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Sunday, October 12, 2008

Financial crisis - the merits of holding meetings and Galbraith's take

This weekend sees another series of meetings of political and financial leaders in efforts to stem the banking crisis. Clearly, there are risks in holding such meetings. Failure to produce a plan of action, which is actually followed by action, might lead to a worse result than having no meeting at all. But then, it is always good to talk and communication is key in these times. And indeed, it looks as if the UK is leading the way on capital injections for banks; it is trying to persuade other countries to follow.

Apparently we are all reading JK Galbraith's history of the 1929 stock market crash. Anyone remotely involved with the current turmoil should have read it years ago. Still, it does merit regular return. Galbraith looked not only at the Crash but at the aftermath. In one section, he writes in praise of the 'no-business meeting'. President Hoover organised a series of meetings with business leaders, after which positive statements about their sectors were made. Hoover was not, Galbraith dryly maintained, merely organising reassurance.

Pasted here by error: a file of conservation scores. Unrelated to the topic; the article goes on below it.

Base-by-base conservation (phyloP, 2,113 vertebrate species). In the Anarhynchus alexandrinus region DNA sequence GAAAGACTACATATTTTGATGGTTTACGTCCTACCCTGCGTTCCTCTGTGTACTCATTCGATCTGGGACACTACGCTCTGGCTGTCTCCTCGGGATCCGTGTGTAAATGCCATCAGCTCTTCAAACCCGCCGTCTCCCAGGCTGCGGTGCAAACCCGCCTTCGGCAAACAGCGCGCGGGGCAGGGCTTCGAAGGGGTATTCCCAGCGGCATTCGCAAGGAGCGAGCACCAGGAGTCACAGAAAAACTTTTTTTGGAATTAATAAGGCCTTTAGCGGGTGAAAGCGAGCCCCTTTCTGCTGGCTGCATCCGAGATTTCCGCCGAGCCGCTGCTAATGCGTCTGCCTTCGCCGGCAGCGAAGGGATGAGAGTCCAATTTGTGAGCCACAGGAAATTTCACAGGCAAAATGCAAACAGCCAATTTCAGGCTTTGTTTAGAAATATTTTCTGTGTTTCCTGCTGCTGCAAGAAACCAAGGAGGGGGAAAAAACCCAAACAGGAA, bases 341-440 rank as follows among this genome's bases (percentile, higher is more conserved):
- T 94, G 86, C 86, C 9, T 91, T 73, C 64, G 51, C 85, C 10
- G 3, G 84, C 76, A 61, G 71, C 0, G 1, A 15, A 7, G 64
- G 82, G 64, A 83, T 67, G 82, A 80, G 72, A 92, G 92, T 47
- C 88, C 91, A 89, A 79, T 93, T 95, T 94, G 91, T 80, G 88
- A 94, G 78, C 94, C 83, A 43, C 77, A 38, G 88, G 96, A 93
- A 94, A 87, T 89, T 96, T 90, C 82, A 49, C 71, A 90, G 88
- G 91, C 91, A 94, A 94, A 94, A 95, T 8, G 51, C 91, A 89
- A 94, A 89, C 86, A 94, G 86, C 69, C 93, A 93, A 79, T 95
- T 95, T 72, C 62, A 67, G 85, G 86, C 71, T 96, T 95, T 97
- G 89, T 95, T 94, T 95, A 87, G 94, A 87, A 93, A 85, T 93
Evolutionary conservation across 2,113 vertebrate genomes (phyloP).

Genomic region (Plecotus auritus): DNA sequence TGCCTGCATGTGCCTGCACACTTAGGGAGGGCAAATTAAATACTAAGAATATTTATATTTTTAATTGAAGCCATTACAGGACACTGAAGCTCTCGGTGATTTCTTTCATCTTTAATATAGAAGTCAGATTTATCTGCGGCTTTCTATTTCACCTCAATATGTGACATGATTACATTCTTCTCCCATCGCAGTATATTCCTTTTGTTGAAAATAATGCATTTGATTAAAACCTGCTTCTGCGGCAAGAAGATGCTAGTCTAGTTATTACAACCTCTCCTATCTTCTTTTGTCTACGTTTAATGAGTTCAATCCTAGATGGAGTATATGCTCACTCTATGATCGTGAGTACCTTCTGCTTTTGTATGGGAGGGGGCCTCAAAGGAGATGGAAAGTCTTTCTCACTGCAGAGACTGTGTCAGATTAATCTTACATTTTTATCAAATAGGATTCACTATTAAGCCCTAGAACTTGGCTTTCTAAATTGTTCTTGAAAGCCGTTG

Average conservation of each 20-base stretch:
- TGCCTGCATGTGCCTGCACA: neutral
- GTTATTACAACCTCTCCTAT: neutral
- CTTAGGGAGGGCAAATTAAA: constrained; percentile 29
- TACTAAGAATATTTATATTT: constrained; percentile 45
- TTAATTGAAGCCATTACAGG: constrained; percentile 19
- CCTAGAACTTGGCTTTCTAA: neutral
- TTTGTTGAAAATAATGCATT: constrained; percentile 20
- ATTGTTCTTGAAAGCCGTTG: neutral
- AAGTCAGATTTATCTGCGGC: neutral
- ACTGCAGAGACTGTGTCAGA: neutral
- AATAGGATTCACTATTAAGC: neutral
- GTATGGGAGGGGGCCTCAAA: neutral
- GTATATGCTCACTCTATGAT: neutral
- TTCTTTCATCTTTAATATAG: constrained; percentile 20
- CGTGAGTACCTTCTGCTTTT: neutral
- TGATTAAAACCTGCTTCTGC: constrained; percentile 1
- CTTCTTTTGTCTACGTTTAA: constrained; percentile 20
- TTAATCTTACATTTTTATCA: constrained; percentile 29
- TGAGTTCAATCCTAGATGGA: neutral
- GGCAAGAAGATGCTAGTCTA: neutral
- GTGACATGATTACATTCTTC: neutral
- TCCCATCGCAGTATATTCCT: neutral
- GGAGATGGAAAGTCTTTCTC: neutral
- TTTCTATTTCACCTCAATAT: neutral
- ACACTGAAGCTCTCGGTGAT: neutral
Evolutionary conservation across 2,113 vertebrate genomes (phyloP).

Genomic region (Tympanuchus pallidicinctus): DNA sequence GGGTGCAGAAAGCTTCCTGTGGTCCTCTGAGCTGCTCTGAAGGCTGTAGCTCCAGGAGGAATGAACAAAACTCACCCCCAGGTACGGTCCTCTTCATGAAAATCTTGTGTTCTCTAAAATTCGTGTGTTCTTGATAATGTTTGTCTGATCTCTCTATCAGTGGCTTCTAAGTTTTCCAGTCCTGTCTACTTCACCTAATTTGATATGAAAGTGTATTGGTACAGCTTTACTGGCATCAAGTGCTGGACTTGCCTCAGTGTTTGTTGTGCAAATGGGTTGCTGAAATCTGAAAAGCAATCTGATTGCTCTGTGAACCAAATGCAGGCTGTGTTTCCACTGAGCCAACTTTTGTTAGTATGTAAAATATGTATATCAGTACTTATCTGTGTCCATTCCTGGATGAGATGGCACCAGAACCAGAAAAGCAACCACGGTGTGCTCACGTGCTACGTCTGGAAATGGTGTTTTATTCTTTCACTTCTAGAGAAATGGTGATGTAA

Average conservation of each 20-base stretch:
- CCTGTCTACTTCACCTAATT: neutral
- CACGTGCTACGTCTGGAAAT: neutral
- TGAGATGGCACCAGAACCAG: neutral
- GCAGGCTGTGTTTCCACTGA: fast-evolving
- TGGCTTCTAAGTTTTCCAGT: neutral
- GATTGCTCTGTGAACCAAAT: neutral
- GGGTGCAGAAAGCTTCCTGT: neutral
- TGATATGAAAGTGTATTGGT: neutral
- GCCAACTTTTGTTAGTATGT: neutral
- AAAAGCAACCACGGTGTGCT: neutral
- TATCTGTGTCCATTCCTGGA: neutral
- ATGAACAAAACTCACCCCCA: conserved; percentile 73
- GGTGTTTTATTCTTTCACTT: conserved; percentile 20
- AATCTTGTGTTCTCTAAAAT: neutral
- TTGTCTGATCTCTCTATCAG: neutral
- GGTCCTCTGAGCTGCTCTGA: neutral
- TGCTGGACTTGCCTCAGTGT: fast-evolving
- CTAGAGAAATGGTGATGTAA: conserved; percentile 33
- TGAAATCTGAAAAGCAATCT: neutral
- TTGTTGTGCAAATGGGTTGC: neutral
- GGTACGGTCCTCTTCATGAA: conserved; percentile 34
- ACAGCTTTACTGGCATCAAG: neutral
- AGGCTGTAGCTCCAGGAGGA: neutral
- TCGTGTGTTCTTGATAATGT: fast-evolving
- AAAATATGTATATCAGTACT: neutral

[President Hoover] was also conducting one of the oldest, most important - and, unhappily, one of the least understood - rites in American life. This is the rite of the meeting which is called not to do business but to do no business...there is the meeting which is called not because there is business to be done, but because it is necessary to create the impression that business is being done. Such meetings are more than a substitute for action. They are widely regarded as action.
While there is probably an element of this in the meetings taking place at the moment, really these meetings are essential to get the global financial system working properly again.

Nevertheless, when the attention turns to the wider economy we can probably expect some Hoover-style meetings too...

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